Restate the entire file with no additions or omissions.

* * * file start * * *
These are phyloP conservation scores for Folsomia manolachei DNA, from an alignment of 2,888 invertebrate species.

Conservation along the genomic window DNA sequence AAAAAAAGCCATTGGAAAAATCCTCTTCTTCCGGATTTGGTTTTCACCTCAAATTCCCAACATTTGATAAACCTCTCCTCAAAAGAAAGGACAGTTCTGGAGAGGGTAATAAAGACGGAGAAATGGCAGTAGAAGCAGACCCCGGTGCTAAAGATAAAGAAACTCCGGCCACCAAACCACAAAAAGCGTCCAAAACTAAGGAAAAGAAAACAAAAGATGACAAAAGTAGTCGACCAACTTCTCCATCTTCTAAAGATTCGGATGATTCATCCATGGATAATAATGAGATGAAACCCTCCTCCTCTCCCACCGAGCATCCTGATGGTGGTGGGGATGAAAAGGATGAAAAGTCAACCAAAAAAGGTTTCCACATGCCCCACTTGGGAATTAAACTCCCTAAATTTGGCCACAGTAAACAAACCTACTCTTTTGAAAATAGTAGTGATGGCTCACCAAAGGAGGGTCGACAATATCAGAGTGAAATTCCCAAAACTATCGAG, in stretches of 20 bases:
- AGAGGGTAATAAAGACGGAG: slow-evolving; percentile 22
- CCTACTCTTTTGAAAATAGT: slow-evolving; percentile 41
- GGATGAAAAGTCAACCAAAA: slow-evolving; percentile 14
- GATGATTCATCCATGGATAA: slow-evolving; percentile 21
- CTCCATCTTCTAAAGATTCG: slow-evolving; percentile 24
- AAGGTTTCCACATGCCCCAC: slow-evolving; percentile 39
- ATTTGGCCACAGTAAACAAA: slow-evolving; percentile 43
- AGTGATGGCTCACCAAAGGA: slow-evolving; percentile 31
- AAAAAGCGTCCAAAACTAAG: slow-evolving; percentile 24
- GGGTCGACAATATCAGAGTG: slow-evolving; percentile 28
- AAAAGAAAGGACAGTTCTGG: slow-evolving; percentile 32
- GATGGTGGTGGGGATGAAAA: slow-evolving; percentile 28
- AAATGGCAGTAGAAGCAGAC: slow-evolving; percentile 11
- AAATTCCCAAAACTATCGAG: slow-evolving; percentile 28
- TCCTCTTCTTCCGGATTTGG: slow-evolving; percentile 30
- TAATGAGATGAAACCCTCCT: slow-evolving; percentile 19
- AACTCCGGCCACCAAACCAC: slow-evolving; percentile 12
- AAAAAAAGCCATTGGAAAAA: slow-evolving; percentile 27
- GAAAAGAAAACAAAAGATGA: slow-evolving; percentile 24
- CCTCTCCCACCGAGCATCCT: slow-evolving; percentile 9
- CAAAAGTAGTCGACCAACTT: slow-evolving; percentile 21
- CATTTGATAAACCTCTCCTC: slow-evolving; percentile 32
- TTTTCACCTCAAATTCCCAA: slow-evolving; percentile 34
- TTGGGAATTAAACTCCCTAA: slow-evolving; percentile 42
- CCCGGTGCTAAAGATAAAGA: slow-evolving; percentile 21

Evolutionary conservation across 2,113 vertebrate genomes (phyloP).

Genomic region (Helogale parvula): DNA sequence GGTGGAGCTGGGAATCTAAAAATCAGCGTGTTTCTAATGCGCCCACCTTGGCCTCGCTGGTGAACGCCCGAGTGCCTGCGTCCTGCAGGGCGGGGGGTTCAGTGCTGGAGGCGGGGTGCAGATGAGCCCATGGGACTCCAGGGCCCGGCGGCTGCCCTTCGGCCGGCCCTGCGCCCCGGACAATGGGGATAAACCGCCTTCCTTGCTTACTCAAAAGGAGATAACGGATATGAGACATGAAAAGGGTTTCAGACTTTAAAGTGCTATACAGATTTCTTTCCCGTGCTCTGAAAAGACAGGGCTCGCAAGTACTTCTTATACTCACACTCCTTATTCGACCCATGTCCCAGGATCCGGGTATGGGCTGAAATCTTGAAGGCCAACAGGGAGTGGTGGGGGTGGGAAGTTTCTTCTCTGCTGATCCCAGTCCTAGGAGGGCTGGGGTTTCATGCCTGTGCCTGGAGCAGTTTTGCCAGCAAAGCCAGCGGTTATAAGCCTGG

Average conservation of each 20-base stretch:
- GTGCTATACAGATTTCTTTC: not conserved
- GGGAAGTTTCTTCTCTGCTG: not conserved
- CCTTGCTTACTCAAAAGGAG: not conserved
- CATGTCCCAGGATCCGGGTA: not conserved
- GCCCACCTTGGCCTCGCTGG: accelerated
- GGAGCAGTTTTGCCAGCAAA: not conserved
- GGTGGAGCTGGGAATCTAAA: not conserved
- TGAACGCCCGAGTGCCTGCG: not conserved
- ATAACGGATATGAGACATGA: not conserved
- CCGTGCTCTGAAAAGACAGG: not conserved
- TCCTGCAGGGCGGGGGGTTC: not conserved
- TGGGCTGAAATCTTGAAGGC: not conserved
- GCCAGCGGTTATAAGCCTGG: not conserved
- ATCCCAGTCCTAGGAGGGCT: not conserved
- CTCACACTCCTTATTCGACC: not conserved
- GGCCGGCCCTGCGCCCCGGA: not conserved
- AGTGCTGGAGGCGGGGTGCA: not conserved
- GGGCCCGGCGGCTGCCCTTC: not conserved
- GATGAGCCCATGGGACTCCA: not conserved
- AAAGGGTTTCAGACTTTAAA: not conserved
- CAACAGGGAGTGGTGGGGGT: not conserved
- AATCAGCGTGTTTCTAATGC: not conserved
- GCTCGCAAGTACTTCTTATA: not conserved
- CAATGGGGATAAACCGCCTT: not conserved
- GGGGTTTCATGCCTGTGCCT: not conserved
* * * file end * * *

These are phyloP conservation scores for Folsomia manolachei DNA, from an alignment of 2,888 invertebrate species.

Conservation along the genomic window DNA sequence AAAAAAAGCCATTGGAAAAATCCTCTTCTTCCGGATTTGGTTTTCACCTCAAATTCCCAACATTTGATAAACCTCTCCTCAAAAGAAAGGACAGTTCTGGAGAGGGTAATAAAGACGGAGAAATGGCAGTAGAAGCAGACCCCGGTGCTAAAGATAAAGAAACTCCGGCCACCAAACCACAAAAAGCGTCCAAAACTAAGGAAAAGAAAACAAAAGATGACAAAAGTAGTCGACCAACTTCTCCATCTTCTAAAGATTCGGATGATTCATCCATGGATAATAATGAGATGAAACCCTCCTCCTCTCCCACCGAGCATCCTGATGGTGGTGGGGATGAAAAGGATGAAAAGTCAACCAAAAAAGGTTTCCACATGCCCCACTTGGGAATTAAACTCCCTAAATTTGGCCACAGTAAACAAACCTACTCTTTTGAAAATAGTAGTGATGGCTCACCAAAGGAGGGTCGACAATATCAGAGTGAAATTCCCAAAACTATCGAG, in stretches of 20 bases:
- AGAGGGTAATAAAGACGGAG: slow-evolving; percentile 22
- CCTACTCTTTTGAAAATAGT: slow-evolving; percentile 41
- GGATGAAAAGTCAACCAAAA: slow-evolving; percentile 14
- GATGATTCATCCATGGATAA: slow-evolving; percentile 21
- CTCCATCTTCTAAAGATTCG: slow-evolving; percentile 24
- AAGGTTTCCACATGCCCCAC: slow-evolving; percentile 39
- ATTTGGCCACAGTAAACAAA: slow-evolving; percentile 43
- AGTGATGGCTCACCAAAGGA: slow-evolving; percentile 31
- AAAAAGCGTCCAAAACTAAG: slow-evolving; percentile 24
- GGGTCGACAATATCAGAGTG: slow-evolving; percentile 28
- AAAAGAAAGGACAGTTCTGG: slow-evolving; percentile 32
- GATGGTGGTGGGGATGAAAA: slow-evolving; percentile 28
- AAATGGCAGTAGAAGCAGAC: slow-evolving; percentile 11
- AAATTCCCAAAACTATCGAG: slow-evolving; percentile 28
- TCCTCTTCTTCCGGATTTGG: slow-evolving; percentile 30
- TAATGAGATGAAACCCTCCT: slow-evolving; percentile 19
- AACTCCGGCCACCAAACCAC: slow-evolving; percentile 12
- AAAAAAAGCCATTGGAAAAA: slow-evolving; percentile 27
- GAAAAGAAAACAAAAGATGA: slow-evolving; percentile 24
- CCTCTCCCACCGAGCATCCT: slow-evolving; percentile 9
- CAAAAGTAGTCGACCAACTT: slow-evolving; percentile 21
- CATTTGATAAACCTCTCCTC: slow-evolving; percentile 32
- TTTTCACCTCAAATTCCCAA: slow-evolving; percentile 34
- TTGGGAATTAAACTCCCTAA: slow-evolving; percentile 42
- CCCGGTGCTAAAGATAAAGA: slow-evolving; percentile 21

Evolutionary conservation across 2,113 vertebrate genomes (phyloP).

Genomic region (Helogale parvula): DNA sequence GGTGGAGCTGGGAATCTAAAAATCAGCGTGTTTCTAATGCGCCCACCTTGGCCTCGCTGGTGAACGCCCGAGTGCCTGCGTCCTGCAGGGCGGGGGGTTCAGTGCTGGAGGCGGGGTGCAGATGAGCCCATGGGACTCCAGGGCCCGGCGGCTGCCCTTCGGCCGGCCCTGCGCCCCGGACAATGGGGATAAACCGCCTTCCTTGCTTACTCAAAAGGAGATAACGGATATGAGACATGAAAAGGGTTTCAGACTTTAAAGTGCTATACAGATTTCTTTCCCGTGCTCTGAAAAGACAGGGCTCGCAAGTACTTCTTATACTCACACTCCTTATTCGACCCATGTCCCAGGATCCGGGTATGGGCTGAAATCTTGAAGGCCAACAGGGAGTGGTGGGGGTGGGAAGTTTCTTCTCTGCTGATCCCAGTCCTAGGAGGGCTGGGGTTTCATGCCTGTGCCTGGAGCAGTTTTGCCAGCAAAGCCAGCGGTTATAAGCCTGG

Average conservation of each 20-base stretch:
- GTGCTATACAGATTTCTTTC: not conserved
- GGGAAGTTTCTTCTCTGCTG: not conserved
- CCTTGCTTACTCAAAAGGAG: not conserved
- CATGTCCCAGGATCCGGGTA: not conserved
- GCCCACCTTGGCCTCGCTGG: accelerated
- GGAGCAGTTTTGCCAGCAAA: not conserved
- GGTGGAGCTGGGAATCTAAA: not conserved
- TGAACGCCCGAGTGCCTGCG: not conserved
- ATAACGGATATGAGACATGA: not conserved
- CCGTGCTCTGAAAAGACAGG: not conserved
- TCCTGCAGGGCGGGGGGTTC: not conserved
- TGGGCTGAAATCTTGAAGGC: not conserved
- GCCAGCGGTTATAAGCCTGG: not conserved
- ATCCCAGTCCTAGGAGGGCT: not conserved
- CTCACACTCCTTATTCGACC: not conserved
- GGCCGGCCCTGCGCCCCGGA: not conserved
- AGTGCTGGAGGCGGGGTGCA: not conserved
- GGGCCCGGCGGCTGCCCTTC: not conserved
- GATGAGCCCATGGGACTCCA: not conserved
- AAAGGGTTTCAGACTTTAAA: not conserved
- CAACAGGGAGTGGTGGGGGT: not conserved
- AATCAGCGTGTTTCTAATGC: not conserved
- GCTCGCAAGTACTTCTTATA: not conserved
- CAATGGGGATAAACCGCCTT: not conserved
- GGGGTTTCATGCCTGTGCCT: not conserved